Latter sometimes stayed at Bubbles’ creative commune 307 Portobello Road. “I remember our conversations revolved around typography and geometric abstraction,” says Latter. As exclusively revealed in the new edition of Reasons To Be Cheerful (out this month), Bubbles himself received a strong grounding in typography at rigorous commercial art studio Michael Tucker + Associates in the early 60s.
Latter moved on to run the gallery at another legendary London venue where Bubbles worked his light show, The Roundhouse, before returning to fine art. Latter’s work continues to betray his proccupation in the subject matter of those conversations more than 40 years ago.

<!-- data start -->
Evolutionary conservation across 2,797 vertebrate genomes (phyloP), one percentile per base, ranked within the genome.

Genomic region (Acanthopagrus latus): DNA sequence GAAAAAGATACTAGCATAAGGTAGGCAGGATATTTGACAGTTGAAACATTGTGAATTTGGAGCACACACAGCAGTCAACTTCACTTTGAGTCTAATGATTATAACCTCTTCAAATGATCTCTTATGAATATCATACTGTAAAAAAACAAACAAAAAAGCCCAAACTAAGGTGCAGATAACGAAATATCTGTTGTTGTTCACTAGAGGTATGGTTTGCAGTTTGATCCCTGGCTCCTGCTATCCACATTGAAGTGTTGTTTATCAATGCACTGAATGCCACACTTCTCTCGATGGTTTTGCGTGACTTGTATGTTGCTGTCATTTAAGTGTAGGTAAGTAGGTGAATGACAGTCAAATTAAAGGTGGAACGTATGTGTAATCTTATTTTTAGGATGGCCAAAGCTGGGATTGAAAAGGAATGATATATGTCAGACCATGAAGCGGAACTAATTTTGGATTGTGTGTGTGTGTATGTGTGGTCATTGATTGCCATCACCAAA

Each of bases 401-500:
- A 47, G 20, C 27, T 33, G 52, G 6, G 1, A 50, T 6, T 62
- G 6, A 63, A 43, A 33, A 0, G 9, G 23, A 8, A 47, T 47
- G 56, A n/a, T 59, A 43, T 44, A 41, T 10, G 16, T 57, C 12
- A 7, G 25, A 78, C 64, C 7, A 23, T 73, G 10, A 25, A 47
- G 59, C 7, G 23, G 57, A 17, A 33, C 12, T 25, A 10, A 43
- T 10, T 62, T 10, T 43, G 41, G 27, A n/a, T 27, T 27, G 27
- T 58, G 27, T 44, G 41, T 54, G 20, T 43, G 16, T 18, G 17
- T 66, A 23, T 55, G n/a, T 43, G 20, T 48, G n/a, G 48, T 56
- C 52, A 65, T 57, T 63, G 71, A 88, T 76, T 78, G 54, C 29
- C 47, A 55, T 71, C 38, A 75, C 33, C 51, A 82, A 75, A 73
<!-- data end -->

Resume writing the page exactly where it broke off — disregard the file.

“What’s fascinating for me about the exhibition is that it shows Barney also never lost his interest in those topics; in fact the later artwork is all about that,” says Latter. “What a wonderful testament to a wonderful guy.”
Last night’s full-moon private view for Process was quite a wing-ding; the great and the good were out in force, with Kate Moross and her crew VJing to a psychedelic/punk/prog/folk/whassat? soundtrack of music for which Barney Bubbles designed.
Jerry Dammers, Jeff Dexter, Nick Lowe, Mick Jones, Jake Riviera and Jah Wobble are just a few of the legends who dropped by to have a sticky-beak.
What would Barney have thought? “He’d have run a mile, but would have loved it,” said Nick Lowe.